Health Minister Hon Dr David Clark says today’s official opening of a new medical centre in Auckland emphasises the vital role of Primary Care in the New Zealand health system.  Dr Clark says the new Beachlands Medical Centre demonstrates the value of keeping healthcare close to the people who use it.  Dr Clark grew up in the area, and he and his family were patients of the Beachlands practice.  “As a former patient in this practice, I benefitted from the care and expertise of the healthcare professionals who worked there. Now as Minister of Heath, it’s been my privilege to return to open a new facility which will benefit thousands of residents.”  Beachlands is a fast growing area of Auckland and the practice currently has an enrolled population of 5900 patients.  “The practice has been proactive in anticipating future demand in the area. I want to praise the initiative of the current leaders of this practice for their foresight in taking out a new lease, and then to design and fit out premises around it.  “As a result of this forward thinking, today we see a state-of-the-art medical centre, pharmacy, physio practice, lab testing, specialist rooms, podiatrist, psychologist and soon a dentist, all in one place.  “It’s making it really easy for people to get to see the range of services they need to.”  Dr Clark also praised the role of Beachlands in being a pilot practice for several mental health initiatives with the Counties Manukau District Health Board.  It holds a monthly clinical meeting with a DHB psychiatrist and team, along with its own GPs and nurses. The DHB psychiatrist can also consult patients in practice rooms.  Additionally, Beachlands is part of a new CMDHB initiative with both Te Rawhiti (adult) and Whirinaki (child and adolescent) mental health nurses being in the practice to consult, advise and integrate care better alternate fortnights.  “Beachlands Medical Centre demonstrates the key role primary care plays in both physical and mental health,” says Dr Clark.   BACKGROUND The Beachlands Medical Centre facility opened for business in August and represents the merger of two previous practices, Maraetai and Beachlands.  It is one of nine pilot practices working in a collaborative model with CMDHB and its four PHOs to redesign the way general practice delivers its services. The practice is a member of East Health Trust Primary Health Organisation and has eight GPs, eight practice nurses, four receptionists and a practice manager.
  • 22 November 2017, 11:26 am
    Rt Hon Winston Peters Deputy Prime Minister and Minister of Foreign Affairs     22 November 2017     NZ welcomes Mugabe’s resignation   Deputy Prime Minister and Foreign Affairs Minister the Rt Hon Winston Peters has welcomed the resignation of Zimbabwe’s President, Robert Mugabe, who voluntarily stepped down today after 37 years.   “This moment will be seen as a critical point in the history of Zimbabwe. The Zimbabwean people have voiced their support for change in a peaceful way.”   “New Zealand has made its position on the Mugabe regime clear over the years. Zimbabwe has suffered enormously under Robert Mugabe’s presidency through economic oppression, corruption and a blatant disregard for democracy and human rights,” Mr Peters says.   New Zealand has travel bans in place for Robert Mugabe and his wife Grace due to the destructive conduct of Mugabe’s government.   “The Zimbabwean people have an opportunity to hold free and fair elections as soon as possible to determine the future direction of their country.   “New Zealand supports the efforts of the Zimbabwean people to uphold democracy and to return to a prosperous and vibrant country free of oppression,” Mr Peters says.   Ends       Contact: Stephen Parker 021 195 3528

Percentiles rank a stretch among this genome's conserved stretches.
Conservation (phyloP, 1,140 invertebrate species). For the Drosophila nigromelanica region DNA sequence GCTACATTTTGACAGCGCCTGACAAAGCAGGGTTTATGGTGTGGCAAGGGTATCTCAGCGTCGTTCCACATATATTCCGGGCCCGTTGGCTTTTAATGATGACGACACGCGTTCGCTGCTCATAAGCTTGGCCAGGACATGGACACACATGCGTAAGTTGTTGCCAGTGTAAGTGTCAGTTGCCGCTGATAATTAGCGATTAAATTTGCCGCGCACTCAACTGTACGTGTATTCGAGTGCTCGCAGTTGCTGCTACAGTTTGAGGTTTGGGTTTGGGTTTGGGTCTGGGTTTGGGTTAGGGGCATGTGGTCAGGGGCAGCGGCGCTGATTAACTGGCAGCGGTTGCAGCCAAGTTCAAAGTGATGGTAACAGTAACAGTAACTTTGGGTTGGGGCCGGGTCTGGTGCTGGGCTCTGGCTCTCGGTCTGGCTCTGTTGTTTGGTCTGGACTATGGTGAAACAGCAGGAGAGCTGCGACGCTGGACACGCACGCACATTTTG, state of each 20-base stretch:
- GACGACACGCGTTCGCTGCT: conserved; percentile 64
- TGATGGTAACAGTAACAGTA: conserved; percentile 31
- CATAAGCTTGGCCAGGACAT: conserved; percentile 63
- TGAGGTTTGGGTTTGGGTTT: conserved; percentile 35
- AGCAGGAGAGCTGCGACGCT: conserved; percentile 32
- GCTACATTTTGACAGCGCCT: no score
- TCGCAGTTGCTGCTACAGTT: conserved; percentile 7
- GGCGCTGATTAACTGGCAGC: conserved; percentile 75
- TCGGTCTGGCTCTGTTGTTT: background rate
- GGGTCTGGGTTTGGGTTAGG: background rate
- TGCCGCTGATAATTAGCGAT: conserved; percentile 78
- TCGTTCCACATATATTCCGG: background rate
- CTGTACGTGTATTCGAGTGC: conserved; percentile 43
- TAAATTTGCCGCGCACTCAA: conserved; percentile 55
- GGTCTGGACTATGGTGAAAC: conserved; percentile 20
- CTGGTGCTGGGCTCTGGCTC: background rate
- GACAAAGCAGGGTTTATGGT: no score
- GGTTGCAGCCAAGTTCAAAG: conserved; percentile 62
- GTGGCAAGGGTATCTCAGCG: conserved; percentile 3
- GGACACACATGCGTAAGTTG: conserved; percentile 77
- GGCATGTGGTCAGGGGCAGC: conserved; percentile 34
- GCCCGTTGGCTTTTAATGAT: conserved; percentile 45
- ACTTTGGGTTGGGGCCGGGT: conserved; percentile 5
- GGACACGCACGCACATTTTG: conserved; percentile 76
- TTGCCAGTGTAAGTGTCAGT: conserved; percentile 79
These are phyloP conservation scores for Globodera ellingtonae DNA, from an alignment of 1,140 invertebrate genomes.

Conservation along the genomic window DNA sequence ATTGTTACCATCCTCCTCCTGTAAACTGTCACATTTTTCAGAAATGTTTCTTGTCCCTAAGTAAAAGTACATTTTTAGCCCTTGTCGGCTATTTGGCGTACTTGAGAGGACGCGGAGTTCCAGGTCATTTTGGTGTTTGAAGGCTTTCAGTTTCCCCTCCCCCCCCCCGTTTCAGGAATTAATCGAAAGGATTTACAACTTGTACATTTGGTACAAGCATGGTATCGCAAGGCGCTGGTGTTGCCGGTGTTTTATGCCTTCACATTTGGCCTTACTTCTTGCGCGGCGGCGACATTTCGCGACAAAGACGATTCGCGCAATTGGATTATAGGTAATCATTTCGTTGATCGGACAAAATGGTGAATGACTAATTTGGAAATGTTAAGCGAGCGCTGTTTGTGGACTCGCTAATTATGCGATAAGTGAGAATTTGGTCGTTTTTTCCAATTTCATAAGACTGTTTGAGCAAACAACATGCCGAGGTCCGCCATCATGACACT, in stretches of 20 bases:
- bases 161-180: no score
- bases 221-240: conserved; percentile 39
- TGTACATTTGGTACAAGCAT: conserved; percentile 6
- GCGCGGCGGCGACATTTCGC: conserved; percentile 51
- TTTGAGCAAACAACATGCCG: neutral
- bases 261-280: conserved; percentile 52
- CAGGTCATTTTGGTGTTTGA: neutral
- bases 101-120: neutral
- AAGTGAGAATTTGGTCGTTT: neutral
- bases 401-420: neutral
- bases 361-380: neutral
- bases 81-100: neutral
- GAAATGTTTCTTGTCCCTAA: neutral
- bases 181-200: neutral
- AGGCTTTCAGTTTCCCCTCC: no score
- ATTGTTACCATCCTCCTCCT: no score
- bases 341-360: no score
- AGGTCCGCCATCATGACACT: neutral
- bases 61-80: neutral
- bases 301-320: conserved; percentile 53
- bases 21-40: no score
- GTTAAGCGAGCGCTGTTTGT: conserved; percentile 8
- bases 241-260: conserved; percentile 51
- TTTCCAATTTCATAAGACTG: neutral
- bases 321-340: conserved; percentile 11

• 22 November 2017, 10:07 am
    Education Minister Chris Hipkins has welcomed the results of an international study showing New Zealand students are among the best in the world at collaborative problem solving.   The 2015 Programme for International Student Assessment (PISA) study assessed the skills of 15 year olds in 52 countries in collaborative problem solving.   New Zealand students ranked in the top nine countries for ability in collaborative problem solving and New Zealand ranked second, just behind Singapore, as having one of the largest proportions of students who scored at the highest level of collaborative problem solving proficiency.   “New Zealand’s high ranking is testament to our forward-thinking teachers and school leaders, who deliver a future-focused curriculum, equipping their students with the skills and knowledge to be globally competitive,” Mr Hipkins says.   “Historically considered soft skills, collaborative problem solving skills are increasingly seen as essential by employers who are competing in a globally connected and technology savvy world. Increasingly, employers say they require employees to be able to collaborate not only with the person seated beside them but also with others around the world,” he says.   “One of my priorities as Education Minister is to lead an evolution of our education system to ensure our students develop these and other transferable skills and attitudes such as resilience, creativity, adaptability and interpersonal skills.”   This is the first time that an international assessment has attempted to measure students’ ability to solve problems by requiring students to develop a shared understanding of a problem and come to a solution. The research focused on competence in and attitude towards communications, managing conflict, organising teams, building consensus and managing progress.    “We will be looking closely at the findings to see how we can continue to build our performance in this area and how it might better support all students to reach their full potential, particularly the lower socio-economic groups who performed less well,” says Mr Hipkins.   Link to NZ country report on PISA: https://www.educationcounts.govt.nz/publications/series/2543/pisa-2015/pisa-2015-collaborative-problem-solving